The Internet Society and the Council of Europe co-organised a workshop at the IGF (Baku - 8 November 2012 - 09:00 - 10:30) regarding online tracking.
Interest in online tracking as a policy issue spiked with the release of the Preliminary Federal Trade Commission Staff Report in December 2010 entitled Protecting Consumer Privacy in an Era of Rapid Change – A Proposed Framework for Businesses and Policymakers calling for a “do not track” mechanism, the launch of the W3C Tracking Protection Workng Group and the recent entry into force of the so-called European “Cookie Directive” provisions. However, the actual and potential observation of individuals’ interactions online has long been a concern for privacy advocates and others.
Much of the policy attention is currently focused on cookies used to track users to build profiles for more targeted advertising, but some of the more difficult issues are:
- How to deal with less-observable tracking (e.g. browser and/or device fingerprinting, monitoring of publicly disclosed information)
How to develop laws that accommodate different tracking scenarios – for example:
- different entities (law enforcement, companies, etc.);
- different and sometimes multiple purposes (security, personalising user experience, targeting advertising, malicious activity; etc.);
- first-party and third-party tracking o single site and multiple site tracking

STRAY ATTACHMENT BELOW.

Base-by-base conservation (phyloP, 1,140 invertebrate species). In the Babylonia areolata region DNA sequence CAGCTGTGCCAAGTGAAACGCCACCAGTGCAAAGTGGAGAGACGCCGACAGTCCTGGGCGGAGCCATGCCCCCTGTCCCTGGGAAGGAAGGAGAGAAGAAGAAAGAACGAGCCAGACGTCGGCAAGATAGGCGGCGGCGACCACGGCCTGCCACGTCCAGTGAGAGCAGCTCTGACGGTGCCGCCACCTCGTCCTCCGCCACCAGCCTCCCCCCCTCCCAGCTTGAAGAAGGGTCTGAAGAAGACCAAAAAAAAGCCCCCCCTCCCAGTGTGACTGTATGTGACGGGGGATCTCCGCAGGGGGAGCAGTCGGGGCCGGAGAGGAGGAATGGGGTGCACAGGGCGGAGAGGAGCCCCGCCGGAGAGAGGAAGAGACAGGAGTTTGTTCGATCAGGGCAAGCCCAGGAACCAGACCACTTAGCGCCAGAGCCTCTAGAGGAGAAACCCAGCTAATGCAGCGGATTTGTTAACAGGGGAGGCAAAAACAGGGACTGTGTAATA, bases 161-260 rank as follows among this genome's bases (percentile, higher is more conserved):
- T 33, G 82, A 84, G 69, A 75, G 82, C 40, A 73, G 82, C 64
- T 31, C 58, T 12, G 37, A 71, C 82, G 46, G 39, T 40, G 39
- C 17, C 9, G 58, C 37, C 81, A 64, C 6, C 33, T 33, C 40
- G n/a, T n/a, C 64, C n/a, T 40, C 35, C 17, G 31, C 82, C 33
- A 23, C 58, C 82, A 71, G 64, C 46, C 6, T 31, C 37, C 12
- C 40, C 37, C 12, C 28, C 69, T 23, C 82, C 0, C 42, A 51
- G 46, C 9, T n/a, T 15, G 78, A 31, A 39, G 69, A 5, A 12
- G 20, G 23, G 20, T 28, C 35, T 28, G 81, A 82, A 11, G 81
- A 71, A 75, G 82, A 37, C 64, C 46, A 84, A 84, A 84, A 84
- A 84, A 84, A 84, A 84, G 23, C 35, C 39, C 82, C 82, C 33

- Transparency (particularly on small mobile devices)
- Whether a traditional consent model is sufficient and effective
- Wendy Seltzer, Policy Council, World Wide Web Consortium (W3C)
- Kimon Zorbas, Vice President, Interactive Advertising Bureau (IAB) Europe
- Cornelia Kutterer, Director of Regulatory Policy, Corporate Affairs, LCA, Microsoft EMEA
- Malavika Jayaram, partner at Jayaram & Jayaram, Bangalore
- Rob van Eijk, Council of Europe expert, Leiden University (PhD student)
Note: Shaundra Watson, Counsel for international consumer protection, USA Federal Trade Commission, was unable to join the panel, but provided speaking points in advance of the workshop.
- Christine Runnegar, Internet Society
- Sophie Kwasny, Council of Europe
The remote moderator:
- James Lawson, Council of Europe
This workshop will explore:
- Current and emerging trends in online tracking (and their related purposes)
- How to give individuals full knowledge of the tracking that occurs when they go online
- Mechanisms to give individuals greater control over tracking and data use
- The respective roles of all actors (government, law enforcement, Internet intermediaries, businesses, browser vendors, application developers, advertisers, data brokers, users, Internet technical community, etc.)
- Whether effective data protection online can be ensured solely by law.
- Whether self-regulation and voluntary consensus standards offer better options for tuning privacy choice to the rapidly advancing technology environment.